Orchestrating the Rhythms of Sustainability Reporting
Orchestrating the Rhythms of Sustainability Reporting

It isn’t easy for everyone to sing from the same hymn sheet when it comes to sustainability reporting: The scores keep changing and the instruments are being constantly adjusted. But when it’s done well, effective reporting brings a crescendo of palpable benefits.

A flick of the baton and the strings stir to life. A grand sweep of the arms and the other instruments strike up in perfect harmony. The maestro on the podium skilfully unifies the musicians, sets the tempo, and directs the sounds of the ensemble.  


Balancing harmony is an art. Transposed to the context of sustainability reporting, understanding the artistry behind the harmonisation requires an appreciation of the complexities of reporting instruments and the different viewpoints on how sustainability reporting should be orchestrated. 


The year 2020 has been notable for a whirlwind of sustainability reporting developments. This article will look into two key aspects of the discussions: Firstly, whether there is a need for mandatory environmental, social, and governance (ESG) reporting; and secondly, what standards and frameworks should be used, and whether and how they should be harmonised. 

A rising chorous of debate

Most of the current vast range of reporting instruments to support corporate issuers in sustainability reporting are voluntary. While companies of all sizes and sectors are encouraged to report their disclosures, there have been heated debates over whether mandatory reporting leads to the desired outcomes.


Mandatory sustainability reporting for all companies under the same set of standards is ambitious because different sectors face unique material priorities and are at different stages of the reporting journey. It is challenging to derive a set of performance indicators that all companies and stakeholders across sectors and jurisdictions find material. The different requirements adopted in different regions also increase the complexity for corporate sustainability reporting. There are also concerns that mandatory reporting could limit the sustainability efforts of some companies.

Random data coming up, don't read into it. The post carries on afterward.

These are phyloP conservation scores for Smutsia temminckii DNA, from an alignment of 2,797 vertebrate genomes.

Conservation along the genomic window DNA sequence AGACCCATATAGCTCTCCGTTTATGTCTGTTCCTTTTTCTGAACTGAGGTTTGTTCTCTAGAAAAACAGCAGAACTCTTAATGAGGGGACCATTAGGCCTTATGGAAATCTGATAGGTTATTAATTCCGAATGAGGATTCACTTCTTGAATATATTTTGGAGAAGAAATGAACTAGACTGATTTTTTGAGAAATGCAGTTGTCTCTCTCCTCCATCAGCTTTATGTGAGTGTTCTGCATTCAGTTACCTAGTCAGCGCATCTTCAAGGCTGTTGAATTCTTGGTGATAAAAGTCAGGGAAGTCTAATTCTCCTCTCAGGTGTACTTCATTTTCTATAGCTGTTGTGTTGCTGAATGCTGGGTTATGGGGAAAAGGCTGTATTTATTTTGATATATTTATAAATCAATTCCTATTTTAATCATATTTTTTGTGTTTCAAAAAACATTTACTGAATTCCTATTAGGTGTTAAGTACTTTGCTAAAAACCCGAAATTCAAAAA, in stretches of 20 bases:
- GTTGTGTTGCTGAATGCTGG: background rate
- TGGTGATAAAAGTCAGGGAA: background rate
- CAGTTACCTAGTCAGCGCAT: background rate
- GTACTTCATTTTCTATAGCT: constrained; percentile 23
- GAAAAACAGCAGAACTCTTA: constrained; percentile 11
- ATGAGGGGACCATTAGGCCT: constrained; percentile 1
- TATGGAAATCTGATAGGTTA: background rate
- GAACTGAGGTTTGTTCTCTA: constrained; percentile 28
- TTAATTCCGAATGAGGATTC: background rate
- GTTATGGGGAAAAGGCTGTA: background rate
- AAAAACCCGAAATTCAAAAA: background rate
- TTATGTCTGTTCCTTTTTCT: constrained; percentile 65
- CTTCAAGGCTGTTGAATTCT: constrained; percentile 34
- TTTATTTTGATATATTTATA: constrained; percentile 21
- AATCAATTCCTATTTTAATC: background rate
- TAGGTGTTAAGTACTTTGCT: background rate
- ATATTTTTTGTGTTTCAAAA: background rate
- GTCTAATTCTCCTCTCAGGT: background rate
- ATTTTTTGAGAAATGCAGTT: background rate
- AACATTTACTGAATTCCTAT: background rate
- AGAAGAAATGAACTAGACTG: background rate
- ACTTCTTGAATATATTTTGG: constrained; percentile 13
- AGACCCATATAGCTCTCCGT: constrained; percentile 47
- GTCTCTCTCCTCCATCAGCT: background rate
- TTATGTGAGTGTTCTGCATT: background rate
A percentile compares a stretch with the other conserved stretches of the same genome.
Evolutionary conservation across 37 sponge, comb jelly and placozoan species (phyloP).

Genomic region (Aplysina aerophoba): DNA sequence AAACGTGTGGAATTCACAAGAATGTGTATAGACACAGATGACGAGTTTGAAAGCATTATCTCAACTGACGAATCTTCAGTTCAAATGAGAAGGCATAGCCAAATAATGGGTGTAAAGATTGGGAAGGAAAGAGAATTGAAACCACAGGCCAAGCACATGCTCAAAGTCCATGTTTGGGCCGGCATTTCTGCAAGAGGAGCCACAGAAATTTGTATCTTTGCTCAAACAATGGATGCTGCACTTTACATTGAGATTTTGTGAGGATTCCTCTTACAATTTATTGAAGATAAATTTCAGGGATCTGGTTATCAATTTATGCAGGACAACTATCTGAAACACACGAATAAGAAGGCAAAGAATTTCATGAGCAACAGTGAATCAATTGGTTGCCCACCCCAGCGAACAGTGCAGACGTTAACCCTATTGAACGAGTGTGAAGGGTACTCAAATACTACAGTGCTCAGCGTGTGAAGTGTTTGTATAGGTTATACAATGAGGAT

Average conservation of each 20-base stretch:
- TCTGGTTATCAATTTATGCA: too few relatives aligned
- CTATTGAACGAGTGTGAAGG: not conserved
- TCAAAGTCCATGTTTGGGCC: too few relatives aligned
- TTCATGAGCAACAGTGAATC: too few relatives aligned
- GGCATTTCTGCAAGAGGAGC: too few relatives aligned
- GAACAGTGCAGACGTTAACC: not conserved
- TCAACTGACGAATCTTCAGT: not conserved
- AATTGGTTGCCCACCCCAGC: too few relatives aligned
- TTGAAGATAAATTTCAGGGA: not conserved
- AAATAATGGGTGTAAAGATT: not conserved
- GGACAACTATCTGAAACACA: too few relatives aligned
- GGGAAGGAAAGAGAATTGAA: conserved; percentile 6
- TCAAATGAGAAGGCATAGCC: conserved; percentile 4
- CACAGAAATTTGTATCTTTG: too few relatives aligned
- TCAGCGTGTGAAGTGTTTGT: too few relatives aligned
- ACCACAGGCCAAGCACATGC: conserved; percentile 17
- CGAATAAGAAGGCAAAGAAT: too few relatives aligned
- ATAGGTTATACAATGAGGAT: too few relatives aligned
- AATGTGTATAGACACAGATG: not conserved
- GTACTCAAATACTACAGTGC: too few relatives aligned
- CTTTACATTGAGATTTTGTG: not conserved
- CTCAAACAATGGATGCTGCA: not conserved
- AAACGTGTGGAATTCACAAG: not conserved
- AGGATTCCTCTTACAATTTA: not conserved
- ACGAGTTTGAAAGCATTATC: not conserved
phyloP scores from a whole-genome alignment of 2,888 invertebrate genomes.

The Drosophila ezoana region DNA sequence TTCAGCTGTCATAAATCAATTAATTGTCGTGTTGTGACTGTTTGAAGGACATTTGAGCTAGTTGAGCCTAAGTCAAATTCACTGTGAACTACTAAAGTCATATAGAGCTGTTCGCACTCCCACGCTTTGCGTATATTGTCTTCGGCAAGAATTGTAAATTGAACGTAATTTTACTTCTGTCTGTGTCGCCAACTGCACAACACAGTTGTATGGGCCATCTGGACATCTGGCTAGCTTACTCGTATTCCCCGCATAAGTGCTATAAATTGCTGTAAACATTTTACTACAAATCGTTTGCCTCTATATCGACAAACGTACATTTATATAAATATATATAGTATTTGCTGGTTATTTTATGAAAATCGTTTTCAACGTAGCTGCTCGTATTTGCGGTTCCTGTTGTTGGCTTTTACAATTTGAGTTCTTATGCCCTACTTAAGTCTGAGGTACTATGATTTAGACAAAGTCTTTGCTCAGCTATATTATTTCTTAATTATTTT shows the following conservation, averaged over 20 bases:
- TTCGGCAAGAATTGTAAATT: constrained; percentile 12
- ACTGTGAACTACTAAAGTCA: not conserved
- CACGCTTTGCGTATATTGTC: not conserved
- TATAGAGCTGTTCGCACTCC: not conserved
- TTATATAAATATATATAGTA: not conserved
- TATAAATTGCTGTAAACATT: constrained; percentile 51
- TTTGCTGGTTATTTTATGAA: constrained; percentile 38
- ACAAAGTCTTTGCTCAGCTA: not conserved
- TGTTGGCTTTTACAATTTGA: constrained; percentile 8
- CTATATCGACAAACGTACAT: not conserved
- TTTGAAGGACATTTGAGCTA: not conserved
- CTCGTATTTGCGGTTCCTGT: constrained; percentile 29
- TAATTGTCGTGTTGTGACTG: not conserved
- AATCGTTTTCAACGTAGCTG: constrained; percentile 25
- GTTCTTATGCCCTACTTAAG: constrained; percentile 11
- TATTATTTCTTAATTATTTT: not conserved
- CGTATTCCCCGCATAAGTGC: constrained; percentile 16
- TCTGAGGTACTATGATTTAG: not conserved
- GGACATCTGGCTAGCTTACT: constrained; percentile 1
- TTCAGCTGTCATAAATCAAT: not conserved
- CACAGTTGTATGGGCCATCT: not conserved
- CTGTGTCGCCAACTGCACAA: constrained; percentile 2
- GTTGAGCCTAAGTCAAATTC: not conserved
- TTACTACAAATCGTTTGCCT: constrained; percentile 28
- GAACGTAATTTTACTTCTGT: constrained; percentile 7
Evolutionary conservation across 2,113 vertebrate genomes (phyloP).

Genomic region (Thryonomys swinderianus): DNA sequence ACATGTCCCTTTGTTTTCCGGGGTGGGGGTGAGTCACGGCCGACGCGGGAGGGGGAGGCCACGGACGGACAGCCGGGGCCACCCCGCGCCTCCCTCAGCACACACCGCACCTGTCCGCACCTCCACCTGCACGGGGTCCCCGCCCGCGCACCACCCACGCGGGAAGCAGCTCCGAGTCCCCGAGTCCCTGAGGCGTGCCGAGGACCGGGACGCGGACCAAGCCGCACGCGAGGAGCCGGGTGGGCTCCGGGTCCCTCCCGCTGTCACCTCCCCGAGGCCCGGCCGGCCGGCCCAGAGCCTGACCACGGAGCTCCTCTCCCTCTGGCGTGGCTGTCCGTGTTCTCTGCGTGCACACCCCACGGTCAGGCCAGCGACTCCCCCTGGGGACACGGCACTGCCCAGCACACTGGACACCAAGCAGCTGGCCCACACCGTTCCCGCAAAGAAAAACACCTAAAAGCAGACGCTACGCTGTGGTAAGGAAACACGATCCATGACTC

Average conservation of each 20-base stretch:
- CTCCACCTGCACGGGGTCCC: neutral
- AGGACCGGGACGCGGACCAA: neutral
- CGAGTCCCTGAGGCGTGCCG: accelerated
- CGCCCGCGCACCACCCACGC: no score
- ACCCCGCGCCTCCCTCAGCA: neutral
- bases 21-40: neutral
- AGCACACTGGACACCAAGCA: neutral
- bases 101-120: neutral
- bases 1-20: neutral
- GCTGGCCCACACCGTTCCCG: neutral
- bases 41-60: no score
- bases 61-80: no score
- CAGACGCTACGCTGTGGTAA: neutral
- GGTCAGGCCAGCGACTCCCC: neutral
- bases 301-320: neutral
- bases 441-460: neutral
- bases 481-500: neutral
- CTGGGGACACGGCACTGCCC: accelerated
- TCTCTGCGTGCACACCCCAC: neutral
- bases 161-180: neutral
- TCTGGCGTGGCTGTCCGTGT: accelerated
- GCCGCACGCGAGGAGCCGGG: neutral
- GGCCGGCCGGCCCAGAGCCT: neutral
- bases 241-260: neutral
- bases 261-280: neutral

Nevertheless, the shift from voluntary reporting to government-regulated reporting is gathering pace. Pressure is rising with public interest and investor activism for corporate responsibility, as well as the belief of governments that transparency will speed up progress towards stable markets and an inclusive, sustainable economy. This can be demonstrated by the announced intention of New Zealand and the United Kingdom to make declarations in line with recommendations from the Task Force on Climate-related Financial Disclosures (TCFD) mandatory. 


The United Kingdom plans to make declarations in line with recommendations from the TCFD mandatory by 2025.

The TCFD was established by the Financial Stability Board of the G20 to develop guidelines on disclosing climate-related financial risks and opportunities. Although voluntary until now, the TCFD is a good example of a globally-supported framework that translates non-financial information about climate into financial metrics, in turn enhancing investor dialogue on the financial implications associated with climate change. 

Making overtures in a crowded ESG ecosystem

Most companies aim to align with international ESG reporting standards for better consistency and comparability. However, the overabundance of reporting instruments in the global market is raising awareness from corporate reporters, investors, and policymakers. This has led to increasing calls for the realignment of existing reporting frameworks, the creation of a new unified body to lead the sustainability reporting agenda, or the adoption of a new set of universal ESG metrics.